phil jeffrey:: Gray-hooded Gull on Coney Island, July 2011
Originally identified as a Black-headed Gull, a Gray-headed Gull was discovered by Sara Burch and Jacob McCartney on July 24th. The eBird reviewer (Doug Gochfeld) caught this ID and the rarity of the bird was made clear on the following Thursday July 28th. That's an eternity in rare bird chasing but fortunately the gull stuck around. The excitement was so palpable there was even a NY Times article about this gull.
Gray-hooded Gull (aka Grey-headed Gull in non-AOU areas) (Chroicocephalus cirrocephalus) breeds on both coasts of Africa and South America, south of the equator. It's not highly migratory per se, but does disperse widely in the non-breeding season. There was one prior record from Florida in 1998, so it's made an appearence on the AOU list for the U.S.A. There apparently was another North American record from Barbados in 2009. That's it. The African population has strayed to Israel and Spain, but NYC is by far the furthest north one of these birds has traveled.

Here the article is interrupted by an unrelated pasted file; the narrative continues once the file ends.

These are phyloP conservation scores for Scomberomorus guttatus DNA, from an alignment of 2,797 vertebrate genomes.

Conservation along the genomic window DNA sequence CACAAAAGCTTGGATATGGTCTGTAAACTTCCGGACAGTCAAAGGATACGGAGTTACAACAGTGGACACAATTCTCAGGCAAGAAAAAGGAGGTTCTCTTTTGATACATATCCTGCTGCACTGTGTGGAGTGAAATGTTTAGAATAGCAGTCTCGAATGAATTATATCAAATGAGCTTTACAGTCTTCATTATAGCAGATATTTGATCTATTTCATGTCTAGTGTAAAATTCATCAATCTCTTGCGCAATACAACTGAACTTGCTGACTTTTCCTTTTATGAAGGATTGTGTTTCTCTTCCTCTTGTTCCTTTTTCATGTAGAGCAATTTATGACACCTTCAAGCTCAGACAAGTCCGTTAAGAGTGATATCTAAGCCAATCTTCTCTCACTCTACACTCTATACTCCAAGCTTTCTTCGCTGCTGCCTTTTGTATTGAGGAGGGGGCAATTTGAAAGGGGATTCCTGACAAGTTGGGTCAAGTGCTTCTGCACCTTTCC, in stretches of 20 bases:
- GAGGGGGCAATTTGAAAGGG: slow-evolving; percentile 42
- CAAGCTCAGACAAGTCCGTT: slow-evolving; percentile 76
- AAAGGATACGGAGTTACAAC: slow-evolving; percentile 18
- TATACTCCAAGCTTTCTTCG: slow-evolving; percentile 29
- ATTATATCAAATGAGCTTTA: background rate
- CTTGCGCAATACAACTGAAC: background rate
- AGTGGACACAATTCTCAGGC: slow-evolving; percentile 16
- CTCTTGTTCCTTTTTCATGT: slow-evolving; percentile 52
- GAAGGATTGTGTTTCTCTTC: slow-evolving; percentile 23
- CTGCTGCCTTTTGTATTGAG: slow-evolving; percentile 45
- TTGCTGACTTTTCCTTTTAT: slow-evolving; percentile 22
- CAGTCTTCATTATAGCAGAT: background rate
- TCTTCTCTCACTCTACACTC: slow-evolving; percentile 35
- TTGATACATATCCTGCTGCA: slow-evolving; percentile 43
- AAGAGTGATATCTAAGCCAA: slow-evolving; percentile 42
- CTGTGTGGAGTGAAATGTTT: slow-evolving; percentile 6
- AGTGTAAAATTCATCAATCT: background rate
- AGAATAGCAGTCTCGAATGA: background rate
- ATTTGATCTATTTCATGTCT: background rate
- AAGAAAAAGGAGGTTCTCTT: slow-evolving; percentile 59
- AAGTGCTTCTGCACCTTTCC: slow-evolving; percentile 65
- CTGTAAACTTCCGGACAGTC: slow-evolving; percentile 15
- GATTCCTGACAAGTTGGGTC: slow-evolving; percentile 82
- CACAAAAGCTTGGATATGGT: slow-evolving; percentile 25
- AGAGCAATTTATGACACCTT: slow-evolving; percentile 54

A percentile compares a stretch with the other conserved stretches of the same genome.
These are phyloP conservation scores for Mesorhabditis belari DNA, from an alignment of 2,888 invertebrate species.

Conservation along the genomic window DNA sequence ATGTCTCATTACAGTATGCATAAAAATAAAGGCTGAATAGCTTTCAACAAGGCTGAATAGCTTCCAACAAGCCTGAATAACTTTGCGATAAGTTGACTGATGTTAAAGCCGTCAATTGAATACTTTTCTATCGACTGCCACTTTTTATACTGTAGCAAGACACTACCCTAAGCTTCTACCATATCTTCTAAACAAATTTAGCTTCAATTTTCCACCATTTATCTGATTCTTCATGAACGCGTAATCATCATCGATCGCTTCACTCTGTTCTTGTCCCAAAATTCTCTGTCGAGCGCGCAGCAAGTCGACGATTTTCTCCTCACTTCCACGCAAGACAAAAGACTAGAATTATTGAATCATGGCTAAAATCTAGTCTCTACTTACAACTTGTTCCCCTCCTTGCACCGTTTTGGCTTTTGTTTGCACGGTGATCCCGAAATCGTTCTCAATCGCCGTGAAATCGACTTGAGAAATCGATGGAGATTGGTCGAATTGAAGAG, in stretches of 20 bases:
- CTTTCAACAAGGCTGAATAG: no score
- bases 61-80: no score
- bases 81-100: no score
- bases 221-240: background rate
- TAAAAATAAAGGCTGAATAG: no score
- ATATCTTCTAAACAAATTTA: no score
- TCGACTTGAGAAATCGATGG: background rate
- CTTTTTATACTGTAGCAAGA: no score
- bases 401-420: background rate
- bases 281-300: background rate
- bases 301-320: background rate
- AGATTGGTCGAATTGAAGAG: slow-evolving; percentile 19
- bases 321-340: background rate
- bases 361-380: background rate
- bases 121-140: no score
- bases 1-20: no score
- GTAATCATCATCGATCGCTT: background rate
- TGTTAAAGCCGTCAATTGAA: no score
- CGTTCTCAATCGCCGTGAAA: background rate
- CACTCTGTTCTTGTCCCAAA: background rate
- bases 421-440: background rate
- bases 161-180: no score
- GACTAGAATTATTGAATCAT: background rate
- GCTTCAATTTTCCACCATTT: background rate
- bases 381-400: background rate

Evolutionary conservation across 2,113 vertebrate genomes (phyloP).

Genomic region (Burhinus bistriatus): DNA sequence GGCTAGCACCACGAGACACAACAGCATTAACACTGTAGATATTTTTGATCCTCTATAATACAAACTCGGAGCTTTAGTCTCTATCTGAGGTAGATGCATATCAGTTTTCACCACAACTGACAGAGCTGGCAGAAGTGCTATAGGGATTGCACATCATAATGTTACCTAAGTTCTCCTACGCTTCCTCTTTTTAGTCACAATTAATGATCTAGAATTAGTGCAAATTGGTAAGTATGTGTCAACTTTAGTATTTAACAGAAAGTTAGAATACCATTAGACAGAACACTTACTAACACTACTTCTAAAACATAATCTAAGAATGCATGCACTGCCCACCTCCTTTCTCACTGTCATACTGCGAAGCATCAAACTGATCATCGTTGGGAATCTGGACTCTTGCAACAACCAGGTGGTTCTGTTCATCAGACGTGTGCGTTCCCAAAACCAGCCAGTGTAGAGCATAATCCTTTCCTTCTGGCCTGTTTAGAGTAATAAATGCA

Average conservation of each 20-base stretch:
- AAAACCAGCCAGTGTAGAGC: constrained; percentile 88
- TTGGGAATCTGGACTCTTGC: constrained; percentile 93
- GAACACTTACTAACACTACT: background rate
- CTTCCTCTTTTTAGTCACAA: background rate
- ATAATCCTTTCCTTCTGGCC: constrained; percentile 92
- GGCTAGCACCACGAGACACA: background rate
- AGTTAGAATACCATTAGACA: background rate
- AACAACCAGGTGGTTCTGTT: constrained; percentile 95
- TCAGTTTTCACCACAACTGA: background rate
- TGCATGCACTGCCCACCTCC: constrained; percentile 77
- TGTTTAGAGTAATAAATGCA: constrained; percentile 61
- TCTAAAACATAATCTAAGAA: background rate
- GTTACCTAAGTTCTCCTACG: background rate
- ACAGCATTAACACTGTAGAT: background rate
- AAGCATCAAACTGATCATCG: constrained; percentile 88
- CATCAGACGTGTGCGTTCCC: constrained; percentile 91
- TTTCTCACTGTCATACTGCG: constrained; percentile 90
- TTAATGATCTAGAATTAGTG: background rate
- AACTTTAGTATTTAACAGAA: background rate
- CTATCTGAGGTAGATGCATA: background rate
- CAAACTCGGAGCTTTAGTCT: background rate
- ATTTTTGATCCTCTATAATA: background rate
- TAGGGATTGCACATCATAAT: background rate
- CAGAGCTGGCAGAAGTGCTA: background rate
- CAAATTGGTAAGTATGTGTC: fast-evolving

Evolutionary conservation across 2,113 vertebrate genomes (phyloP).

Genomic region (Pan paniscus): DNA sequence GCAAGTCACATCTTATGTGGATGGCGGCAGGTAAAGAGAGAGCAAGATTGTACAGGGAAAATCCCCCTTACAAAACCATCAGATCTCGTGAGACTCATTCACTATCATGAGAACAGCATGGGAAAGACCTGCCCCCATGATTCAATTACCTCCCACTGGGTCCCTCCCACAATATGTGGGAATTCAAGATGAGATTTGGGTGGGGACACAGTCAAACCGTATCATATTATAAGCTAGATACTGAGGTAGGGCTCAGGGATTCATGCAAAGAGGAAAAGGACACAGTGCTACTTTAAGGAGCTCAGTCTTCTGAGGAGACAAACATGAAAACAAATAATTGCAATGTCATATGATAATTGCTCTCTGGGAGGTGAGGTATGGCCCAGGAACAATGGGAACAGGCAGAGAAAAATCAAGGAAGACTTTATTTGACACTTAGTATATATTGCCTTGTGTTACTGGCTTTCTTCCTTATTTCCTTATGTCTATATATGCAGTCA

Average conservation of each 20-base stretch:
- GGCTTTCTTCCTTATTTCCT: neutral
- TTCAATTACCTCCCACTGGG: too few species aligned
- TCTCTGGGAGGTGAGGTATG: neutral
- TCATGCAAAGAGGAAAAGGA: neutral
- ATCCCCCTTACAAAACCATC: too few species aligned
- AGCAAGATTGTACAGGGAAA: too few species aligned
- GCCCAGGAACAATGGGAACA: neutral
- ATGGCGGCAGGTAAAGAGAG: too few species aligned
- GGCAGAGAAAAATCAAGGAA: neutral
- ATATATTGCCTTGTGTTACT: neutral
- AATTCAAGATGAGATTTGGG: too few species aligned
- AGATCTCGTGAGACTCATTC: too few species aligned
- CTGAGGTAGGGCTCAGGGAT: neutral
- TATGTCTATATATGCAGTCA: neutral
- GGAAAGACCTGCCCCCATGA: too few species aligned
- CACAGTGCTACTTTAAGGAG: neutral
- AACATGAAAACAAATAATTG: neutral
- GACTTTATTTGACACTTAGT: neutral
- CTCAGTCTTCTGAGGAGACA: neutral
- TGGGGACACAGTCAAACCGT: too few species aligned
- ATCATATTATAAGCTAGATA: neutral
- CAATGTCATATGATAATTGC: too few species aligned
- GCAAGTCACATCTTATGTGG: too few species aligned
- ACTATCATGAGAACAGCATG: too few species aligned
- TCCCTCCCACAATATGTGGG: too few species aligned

In appearance it's a little smaller and a little more slender than a Laughing Gull. The gray hood (which can be fairly prominent in full breeding) is somewhat pale, fading to white on the forehead. The plumage state points to a worn adult (definitive) alternate starting to molt into basic plumage. That's pretty much like any number of Laughing Gulls that you can see on the East Coast.
To make quick work of some of the salient points:
The 1998 Florida record, the only previous U.S.A. sighting, is documented here in a North American Birds article.
Text and images © Phil Jeffrey 2011